logo.gif (7779 bytes)

University of Washington

Web design by:   Dave Mathiesen   Home Page

Main Page

  Lecture Notes

    Section 1 (Brain)

    Section 2 (Mind)

    Section 3 (Development)

    Section 4 (Mental Illness)

  Study Guides
    Section 1

    Section 2

    Section 3
    Section 4
  Tests
    Sample Exam
  Online Resources
    Textbook Homepage 
    Hotlinks 
    PsychInfo
    Measure Your Prejudice
  About the Class
    Office hours
    Syllabus
    Study Habits
    Extra Credit
  PowerPoint Slides
    Intro
    Neurotransmission
    Brain Imaging
    Representation/Reality
    Operant Conditioning
    Eye Witnesses
    Heuristics
    Stanford Prison Study
    Attribution Theory
    Groupthink
    Moral Reasoning & Parenting
    Freud
    Rhythms
    Drugs
    Depression
    Bipolar Disorder Genetics
    Schizophrenia
    Dissociative Disorders
    Therapy
    Stress
Contact
1pixffcc33.gif (43 bytes)

Updated: Monday, April 12, 1999 10:50:18 AM

Schemas & Just world Belief Classical Conditioning Operant Conditioning
Sensory Memory Short Term Memory Long Term Memory
Confidence and Memory Heuristics Attribution
Norms Social Influence & Obedience All Notes in one view

Section 2: Attribution

Social psychology – is the scientific study of individual behavior as a function of social stimuli.

Some areas of interest are
attitudes and attitude change, person perception, the self interpersonal attraction, altruism, aggression and social influence.
Attribution theory

Attributions are the reasons we give for our own or others’ behavior.
Example: You see an athlete advertise a camera on TV.
Why are they using the camera?

 

Festinger (1959)

One of his research projects involved hiring people to do a very boring task.  Research participants were paid either $1 or $20.  All were given the same boring task.  Later all subjects were asked how they liked doing the task.

Which group of subjects liked the task more? The $20 group or the $1 group?

Surprisingly the subjects who were paid the $1 liked the task more.  This result can be explained by attribution theory.  Participants who were paid $20 found it easy to think of a reason why they did the task  - they were paid good money to do it. On the other hand, participants given only $1 thought that they must have liked the task since the money was so low. Otherwise why else would they have done it?


There are 2 kinds of attributions:

Dispositional: We judge that a person does something because of who he or she is (the athlete likes the camera.)

Situational: A person does something because of his or her situation (she wants the money).


The Fundamental Attribution Error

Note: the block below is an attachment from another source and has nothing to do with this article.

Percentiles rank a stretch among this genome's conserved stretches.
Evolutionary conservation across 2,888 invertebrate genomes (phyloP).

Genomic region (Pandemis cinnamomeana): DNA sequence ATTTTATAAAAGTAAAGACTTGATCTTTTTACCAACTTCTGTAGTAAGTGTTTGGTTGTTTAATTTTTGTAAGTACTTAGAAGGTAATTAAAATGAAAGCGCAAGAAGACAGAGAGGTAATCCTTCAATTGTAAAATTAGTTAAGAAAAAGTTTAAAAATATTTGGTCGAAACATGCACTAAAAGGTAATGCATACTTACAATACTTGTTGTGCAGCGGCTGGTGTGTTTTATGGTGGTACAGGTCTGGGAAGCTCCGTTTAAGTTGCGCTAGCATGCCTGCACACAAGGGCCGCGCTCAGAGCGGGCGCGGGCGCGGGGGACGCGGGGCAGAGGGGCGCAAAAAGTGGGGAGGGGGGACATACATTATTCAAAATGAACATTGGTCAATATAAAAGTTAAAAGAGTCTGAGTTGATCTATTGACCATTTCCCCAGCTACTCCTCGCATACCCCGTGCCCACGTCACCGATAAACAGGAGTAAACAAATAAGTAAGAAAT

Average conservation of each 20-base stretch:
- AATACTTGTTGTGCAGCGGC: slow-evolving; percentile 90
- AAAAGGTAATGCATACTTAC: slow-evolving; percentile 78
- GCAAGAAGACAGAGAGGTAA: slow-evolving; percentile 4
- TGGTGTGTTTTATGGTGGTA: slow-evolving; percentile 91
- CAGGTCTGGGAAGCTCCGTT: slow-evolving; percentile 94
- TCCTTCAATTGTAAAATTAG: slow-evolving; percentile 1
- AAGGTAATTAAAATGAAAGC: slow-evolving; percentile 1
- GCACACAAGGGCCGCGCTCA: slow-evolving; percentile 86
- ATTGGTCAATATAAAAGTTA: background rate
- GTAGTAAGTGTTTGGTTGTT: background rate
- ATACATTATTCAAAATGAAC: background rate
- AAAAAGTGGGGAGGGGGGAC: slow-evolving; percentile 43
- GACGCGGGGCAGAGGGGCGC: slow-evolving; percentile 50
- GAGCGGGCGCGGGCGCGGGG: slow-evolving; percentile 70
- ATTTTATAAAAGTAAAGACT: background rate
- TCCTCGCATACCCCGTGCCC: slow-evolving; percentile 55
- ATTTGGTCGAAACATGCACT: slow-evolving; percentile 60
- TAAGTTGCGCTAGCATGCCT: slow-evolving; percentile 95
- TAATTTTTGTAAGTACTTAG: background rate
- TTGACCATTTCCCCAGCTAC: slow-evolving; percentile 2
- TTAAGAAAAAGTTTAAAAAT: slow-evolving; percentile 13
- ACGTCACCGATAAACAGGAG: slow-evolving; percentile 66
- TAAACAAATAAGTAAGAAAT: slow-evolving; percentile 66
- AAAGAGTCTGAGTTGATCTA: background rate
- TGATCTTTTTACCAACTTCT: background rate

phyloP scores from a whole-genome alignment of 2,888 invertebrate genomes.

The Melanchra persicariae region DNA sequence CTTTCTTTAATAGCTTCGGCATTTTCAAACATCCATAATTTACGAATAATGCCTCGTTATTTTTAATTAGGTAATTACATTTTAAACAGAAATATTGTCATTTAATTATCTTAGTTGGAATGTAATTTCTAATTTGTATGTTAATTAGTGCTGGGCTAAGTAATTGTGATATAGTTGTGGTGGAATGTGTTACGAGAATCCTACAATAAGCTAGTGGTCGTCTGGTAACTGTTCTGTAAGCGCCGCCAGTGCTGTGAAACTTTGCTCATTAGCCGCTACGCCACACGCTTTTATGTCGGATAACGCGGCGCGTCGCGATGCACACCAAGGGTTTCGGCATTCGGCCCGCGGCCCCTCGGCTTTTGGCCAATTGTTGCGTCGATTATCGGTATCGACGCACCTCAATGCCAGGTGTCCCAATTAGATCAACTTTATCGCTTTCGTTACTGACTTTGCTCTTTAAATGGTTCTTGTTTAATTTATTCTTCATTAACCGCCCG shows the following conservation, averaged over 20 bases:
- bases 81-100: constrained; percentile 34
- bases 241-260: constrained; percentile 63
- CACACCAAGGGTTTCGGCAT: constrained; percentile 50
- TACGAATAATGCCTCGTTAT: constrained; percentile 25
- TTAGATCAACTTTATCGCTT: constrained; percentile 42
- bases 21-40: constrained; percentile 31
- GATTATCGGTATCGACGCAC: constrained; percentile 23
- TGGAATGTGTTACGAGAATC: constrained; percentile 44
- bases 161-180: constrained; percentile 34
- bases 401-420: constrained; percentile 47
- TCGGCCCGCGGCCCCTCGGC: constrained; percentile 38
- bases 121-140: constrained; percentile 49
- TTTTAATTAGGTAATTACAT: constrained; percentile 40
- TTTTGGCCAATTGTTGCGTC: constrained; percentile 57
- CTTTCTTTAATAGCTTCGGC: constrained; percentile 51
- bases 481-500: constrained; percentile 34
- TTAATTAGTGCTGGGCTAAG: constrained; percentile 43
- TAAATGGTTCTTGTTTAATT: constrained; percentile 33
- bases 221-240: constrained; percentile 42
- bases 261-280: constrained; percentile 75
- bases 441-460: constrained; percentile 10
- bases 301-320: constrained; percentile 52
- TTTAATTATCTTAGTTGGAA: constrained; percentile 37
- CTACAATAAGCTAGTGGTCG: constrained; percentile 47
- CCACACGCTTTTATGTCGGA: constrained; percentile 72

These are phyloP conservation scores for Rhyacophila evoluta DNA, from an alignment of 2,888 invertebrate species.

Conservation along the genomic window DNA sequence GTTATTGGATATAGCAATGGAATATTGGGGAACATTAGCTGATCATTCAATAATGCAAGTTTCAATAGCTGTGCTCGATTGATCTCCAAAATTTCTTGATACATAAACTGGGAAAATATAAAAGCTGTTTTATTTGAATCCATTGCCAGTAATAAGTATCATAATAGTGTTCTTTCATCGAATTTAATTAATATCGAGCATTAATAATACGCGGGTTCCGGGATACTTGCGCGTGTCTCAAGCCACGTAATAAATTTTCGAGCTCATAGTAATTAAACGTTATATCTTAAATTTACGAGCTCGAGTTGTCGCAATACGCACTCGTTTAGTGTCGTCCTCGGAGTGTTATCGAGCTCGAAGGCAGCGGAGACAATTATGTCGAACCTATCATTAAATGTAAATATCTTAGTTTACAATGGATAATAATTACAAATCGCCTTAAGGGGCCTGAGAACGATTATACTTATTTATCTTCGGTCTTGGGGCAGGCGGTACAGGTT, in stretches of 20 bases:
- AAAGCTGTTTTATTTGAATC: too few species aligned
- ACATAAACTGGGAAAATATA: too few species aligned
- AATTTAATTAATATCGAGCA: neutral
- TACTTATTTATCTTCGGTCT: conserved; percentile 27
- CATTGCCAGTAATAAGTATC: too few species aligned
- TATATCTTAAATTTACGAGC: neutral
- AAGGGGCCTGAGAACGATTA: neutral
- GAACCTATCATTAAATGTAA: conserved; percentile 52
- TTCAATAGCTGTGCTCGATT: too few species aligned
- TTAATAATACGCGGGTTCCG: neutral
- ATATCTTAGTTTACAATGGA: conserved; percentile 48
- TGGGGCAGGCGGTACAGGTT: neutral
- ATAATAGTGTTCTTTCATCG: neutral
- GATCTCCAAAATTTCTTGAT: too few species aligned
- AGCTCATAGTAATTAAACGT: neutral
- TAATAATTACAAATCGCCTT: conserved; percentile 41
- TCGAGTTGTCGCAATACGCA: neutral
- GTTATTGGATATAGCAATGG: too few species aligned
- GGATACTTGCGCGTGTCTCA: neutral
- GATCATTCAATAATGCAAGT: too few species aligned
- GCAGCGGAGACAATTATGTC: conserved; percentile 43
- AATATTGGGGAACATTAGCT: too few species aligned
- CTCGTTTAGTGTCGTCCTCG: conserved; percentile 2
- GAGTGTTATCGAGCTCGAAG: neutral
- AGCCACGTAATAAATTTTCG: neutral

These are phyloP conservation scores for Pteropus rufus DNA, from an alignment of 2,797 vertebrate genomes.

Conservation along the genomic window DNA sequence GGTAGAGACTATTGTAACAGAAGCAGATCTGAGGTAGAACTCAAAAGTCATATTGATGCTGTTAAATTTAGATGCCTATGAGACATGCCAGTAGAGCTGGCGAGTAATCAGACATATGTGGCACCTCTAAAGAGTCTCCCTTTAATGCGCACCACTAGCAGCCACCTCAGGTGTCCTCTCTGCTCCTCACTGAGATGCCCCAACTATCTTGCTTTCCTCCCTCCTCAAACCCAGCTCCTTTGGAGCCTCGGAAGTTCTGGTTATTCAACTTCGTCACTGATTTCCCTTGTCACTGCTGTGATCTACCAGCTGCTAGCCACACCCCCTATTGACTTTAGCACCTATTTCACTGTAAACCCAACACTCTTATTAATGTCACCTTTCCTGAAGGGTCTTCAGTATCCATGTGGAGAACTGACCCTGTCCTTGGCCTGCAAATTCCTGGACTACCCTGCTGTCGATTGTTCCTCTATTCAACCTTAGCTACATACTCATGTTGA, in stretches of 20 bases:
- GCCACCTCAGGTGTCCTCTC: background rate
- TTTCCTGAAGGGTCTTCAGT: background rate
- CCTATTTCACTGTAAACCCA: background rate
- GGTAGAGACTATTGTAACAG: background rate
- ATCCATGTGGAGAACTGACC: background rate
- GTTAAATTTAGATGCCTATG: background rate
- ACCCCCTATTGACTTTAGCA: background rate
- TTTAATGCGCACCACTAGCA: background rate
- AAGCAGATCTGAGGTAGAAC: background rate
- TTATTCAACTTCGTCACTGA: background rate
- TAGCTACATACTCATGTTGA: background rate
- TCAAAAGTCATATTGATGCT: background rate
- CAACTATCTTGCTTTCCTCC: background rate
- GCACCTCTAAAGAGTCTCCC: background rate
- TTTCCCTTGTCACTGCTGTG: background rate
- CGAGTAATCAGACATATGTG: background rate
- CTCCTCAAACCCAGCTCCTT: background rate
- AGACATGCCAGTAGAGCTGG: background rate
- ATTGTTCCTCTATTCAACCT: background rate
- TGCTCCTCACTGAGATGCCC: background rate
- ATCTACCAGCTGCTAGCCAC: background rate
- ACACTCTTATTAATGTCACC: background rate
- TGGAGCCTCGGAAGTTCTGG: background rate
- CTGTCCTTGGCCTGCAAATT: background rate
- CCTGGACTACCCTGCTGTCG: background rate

We overestimate the power of the person and underestimate the power of the situation.
The availability heuristic may explain why this error occurs.

We tend to make dispositional attributions for others and situational attributions for ourselves.

IF you did bad on a test…

You are likely to emphasize the situation. For example, the test was a poor test, or that you did not get enough sleep the night before the test.

If someone else did bad on a test

You are likely to blame the disposition of the person. For example, they aren't really all that smart.

The more distant we are from the person the more likely we are to make dispositional attributions.  And the opposite is true, the closer we are to the person the more likely we are to understand the situation.
Biases – Political

Liberals - (situational attributions)
    believe that there are possible extenuating circumstances

Conservatives - (Dispositional attribution)
    believe that the result is because on the personality of the individual.

By altering actors and observers perspectives through videotape replays, mirrors, or other methods, one can correspondingly alter actors’ and observer’s causal assessments."
        Human inference
        Nisbett & Ross 1980

See the section concluding Heuristics, about Rodney King, on an example of changing attribution by changing availability.


 

 

 

 

Copyright Notification - 1999 Davem.Com - Important
All information in these pages is copyrighted, and soul intention is that of a study guide and general reference for the University of Washington Summer Quarter Psychology 101 Class instructed by Dr. Leonesio.  Any information herein used in any second or third party documentation with out consent of David Mathiesen is strictly prohibited.  Violation this notice is in turn a direct violation of federal law, and will be prosecuted to the fullest extent of the law.  If you wish to use any information please contact David Mathiesen with a detailed description as to how the information is to be used.